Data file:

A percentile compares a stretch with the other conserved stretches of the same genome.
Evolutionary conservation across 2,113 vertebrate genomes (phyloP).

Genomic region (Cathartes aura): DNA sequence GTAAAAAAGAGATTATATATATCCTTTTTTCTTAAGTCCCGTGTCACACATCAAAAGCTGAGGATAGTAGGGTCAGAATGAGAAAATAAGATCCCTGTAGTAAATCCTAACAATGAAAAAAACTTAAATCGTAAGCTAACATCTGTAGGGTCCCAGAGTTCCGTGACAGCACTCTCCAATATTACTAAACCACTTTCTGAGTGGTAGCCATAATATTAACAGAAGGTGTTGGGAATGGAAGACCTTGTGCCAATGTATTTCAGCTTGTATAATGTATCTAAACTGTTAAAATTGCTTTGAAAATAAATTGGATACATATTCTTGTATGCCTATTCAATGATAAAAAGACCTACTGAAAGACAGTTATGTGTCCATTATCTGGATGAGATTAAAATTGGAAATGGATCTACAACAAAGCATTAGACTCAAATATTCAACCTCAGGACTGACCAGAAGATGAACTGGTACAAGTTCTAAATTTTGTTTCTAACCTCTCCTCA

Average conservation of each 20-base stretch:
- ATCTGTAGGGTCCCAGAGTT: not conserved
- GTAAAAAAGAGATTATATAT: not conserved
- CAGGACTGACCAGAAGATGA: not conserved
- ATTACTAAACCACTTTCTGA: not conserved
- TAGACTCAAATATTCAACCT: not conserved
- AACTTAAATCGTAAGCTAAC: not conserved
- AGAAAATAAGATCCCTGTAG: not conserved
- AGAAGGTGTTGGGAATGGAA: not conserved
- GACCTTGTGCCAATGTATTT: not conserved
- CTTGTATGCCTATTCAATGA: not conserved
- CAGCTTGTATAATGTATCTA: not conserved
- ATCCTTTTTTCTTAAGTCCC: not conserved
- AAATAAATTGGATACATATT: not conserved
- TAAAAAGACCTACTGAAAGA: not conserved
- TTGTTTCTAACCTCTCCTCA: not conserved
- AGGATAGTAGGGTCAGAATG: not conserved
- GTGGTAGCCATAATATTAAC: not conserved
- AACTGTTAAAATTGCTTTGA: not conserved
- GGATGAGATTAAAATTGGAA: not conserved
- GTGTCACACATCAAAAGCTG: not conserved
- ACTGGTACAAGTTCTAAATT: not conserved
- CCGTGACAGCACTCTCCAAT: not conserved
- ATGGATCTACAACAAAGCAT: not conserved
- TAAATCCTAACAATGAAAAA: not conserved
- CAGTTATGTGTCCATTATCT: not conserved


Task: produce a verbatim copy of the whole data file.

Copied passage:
A percentile compares a stretch with the other conserved stretches of the same genome.
Evolutionary conservation across 2,113 vertebrate genomes (phyloP).

Genomic region (Cathartes aura): DNA sequence GTAAAAAAGAGATTATATATATCCTTTTTTCTTAAGTCCCGTGTCACACATCAAAAGCTGAGGATAGTAGGGTCAGAATGAGAAAATAAGATCCCTGTAGTAAATCCTAACAATGAAAAAAACTTAAATCGTAAGCTAACATCTGTAGGGTCCCAGAGTTCCGTGACAGCACTCTCCAATATTACTAAACCACTTTCTGAGTGGTAGCCATAATATTAACAGAAGGTGTTGGGAATGGAAGACCTTGTGCCAATGTATTTCAGCTTGTATAATGTATCTAAACTGTTAAAATTGCTTTGAAAATAAATTGGATACATATTCTTGTATGCCTATTCAATGATAAAAAGACCTACTGAAAGACAGTTATGTGTCCATTATCTGGATGAGATTAAAATTGGAAATGGATCTACAACAAAGCATTAGACTCAAATATTCAACCTCAGGACTGACCAGAAGATGAACTGGTACAAGTTCTAAATTTTGTTTCTAACCTCTCCTCA

Average conservation of each 20-base stretch:
- ATCTGTAGGGTCCCAGAGTT: not conserved
- GTAAAAAAGAGATTATATAT: not conserved
- CAGGACTGACCAGAAGATGA: not conserved
- ATTACTAAACCACTTTCTGA: not conserved
- TAGACTCAAATATTCAACCT: not conserved
- AACTTAAATCGTAAGCTAAC: not conserved
- AGAAAATAAGATCCCTGTAG: not conserved
- AGAAGGTGTTGGGAATGGAA: not conserved
- GACCTTGTGCCAATGTATTT: not conserved
- CTTGTATGCCTATTCAATGA: not conserved
- CAGCTTGTATAATGTATCTA: not conserved
- ATCCTTTTTTCTTAAGTCCC: not conserved
- AAATAAATTGGATACATATT: not conserved
- TAAAAAGACCTACTGAAAGA: not conserved
- TTGTTTCTAACCTCTCCTCA: not conserved
- AGGATAGTAGGGTCAGAATG: not conserved
- GTGGTAGCCATAATATTAAC: not conserved
- AACTGTTAAAATTGCTTTGA: not conserved
- GGATGAGATTAAAATTGGAA: not conserved
- GTGTCACACATCAAAAGCTG: not conserved
- ACTGGTACAAGTTCTAAATT: not conserved
- CCGTGACAGCACTCTCCAAT: not conserved
- ATGGATCTACAACAAAGCAT: not conserved
- TAAATCCTAACAATGAAAAA: not conserved
- CAGTTATGTGTCCATTATCT: not conserved